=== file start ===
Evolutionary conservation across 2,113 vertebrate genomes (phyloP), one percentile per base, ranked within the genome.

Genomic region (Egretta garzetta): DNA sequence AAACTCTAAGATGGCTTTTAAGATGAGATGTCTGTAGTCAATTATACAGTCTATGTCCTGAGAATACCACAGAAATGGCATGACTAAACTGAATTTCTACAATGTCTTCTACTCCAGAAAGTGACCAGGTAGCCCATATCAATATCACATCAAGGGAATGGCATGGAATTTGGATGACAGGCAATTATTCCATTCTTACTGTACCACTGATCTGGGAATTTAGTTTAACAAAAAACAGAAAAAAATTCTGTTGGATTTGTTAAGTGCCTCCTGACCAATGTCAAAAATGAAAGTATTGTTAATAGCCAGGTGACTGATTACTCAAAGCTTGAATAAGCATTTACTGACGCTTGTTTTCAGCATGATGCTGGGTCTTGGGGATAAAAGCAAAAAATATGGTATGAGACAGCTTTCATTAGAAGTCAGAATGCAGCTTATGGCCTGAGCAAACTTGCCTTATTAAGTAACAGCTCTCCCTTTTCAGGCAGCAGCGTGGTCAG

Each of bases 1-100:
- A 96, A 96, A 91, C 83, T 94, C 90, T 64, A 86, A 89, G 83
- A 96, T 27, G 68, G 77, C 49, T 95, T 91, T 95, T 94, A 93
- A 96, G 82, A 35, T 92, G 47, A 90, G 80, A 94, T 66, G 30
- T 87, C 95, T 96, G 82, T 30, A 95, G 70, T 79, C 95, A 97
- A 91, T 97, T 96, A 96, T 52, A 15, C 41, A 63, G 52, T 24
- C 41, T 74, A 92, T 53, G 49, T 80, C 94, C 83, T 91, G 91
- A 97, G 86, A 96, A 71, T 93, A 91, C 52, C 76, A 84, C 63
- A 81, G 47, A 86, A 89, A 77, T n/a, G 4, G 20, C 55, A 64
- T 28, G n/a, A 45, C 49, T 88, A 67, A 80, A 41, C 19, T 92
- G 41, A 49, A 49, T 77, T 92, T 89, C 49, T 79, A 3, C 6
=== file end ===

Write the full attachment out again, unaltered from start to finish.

Evolutionary conservation across 2,113 vertebrate genomes (phyloP), one percentile per base, ranked within the genome.

Genomic region (Egretta garzetta): DNA sequence AAACTCTAAGATGGCTTTTAAGATGAGATGTCTGTAGTCAATTATACAGTCTATGTCCTGAGAATACCACAGAAATGGCATGACTAAACTGAATTTCTACAATGTCTTCTACTCCAGAAAGTGACCAGGTAGCCCATATCAATATCACATCAAGGGAATGGCATGGAATTTGGATGACAGGCAATTATTCCATTCTTACTGTACCACTGATCTGGGAATTTAGTTTAACAAAAAACAGAAAAAAATTCTGTTGGATTTGTTAAGTGCCTCCTGACCAATGTCAAAAATGAAAGTATTGTTAATAGCCAGGTGACTGATTACTCAAAGCTTGAATAAGCATTTACTGACGCTTGTTTTCAGCATGATGCTGGGTCTTGGGGATAAAAGCAAAAAATATGGTATGAGACAGCTTTCATTAGAAGTCAGAATGCAGCTTATGGCCTGAGCAAACTTGCCTTATTAAGTAACAGCTCTCCCTTTTCAGGCAGCAGCGTGGTCAG

Each of bases 1-100:
- A 96, A 96, A 91, C 83, T 94, C 90, T 64, A 86, A 89, G 83
- A 96, T 27, G 68, G 77, C 49, T 95, T 91, T 95, T 94, A 93
- A 96, G 82, A 35, T 92, G 47, A 90, G 80, A 94, T 66, G 30
- T 87, C 95, T 96, G 82, T 30, A 95, G 70, T 79, C 95, A 97
- A 91, T 97, T 96, A 96, T 52, A 15, C 41, A 63, G 52, T 24
- C 41, T 74, A 92, T 53, G 49, T 80, C 94, C 83, T 91, G 91
- A 97, G 86, A 96, A 71, T 93, A 91, C 52, C 76, A 84, C 63
- A 81, G 47, A 86, A 89, A 77, T n/a, G 4, G 20, C 55, A 64
- T 28, G n/a, A 45, C 49, T 88, A 67, A 80, A 41, C 19, T 92
- G 41, A 49, A 49, T 77, T 92, T 89, C 49, T 79, A 3, C 6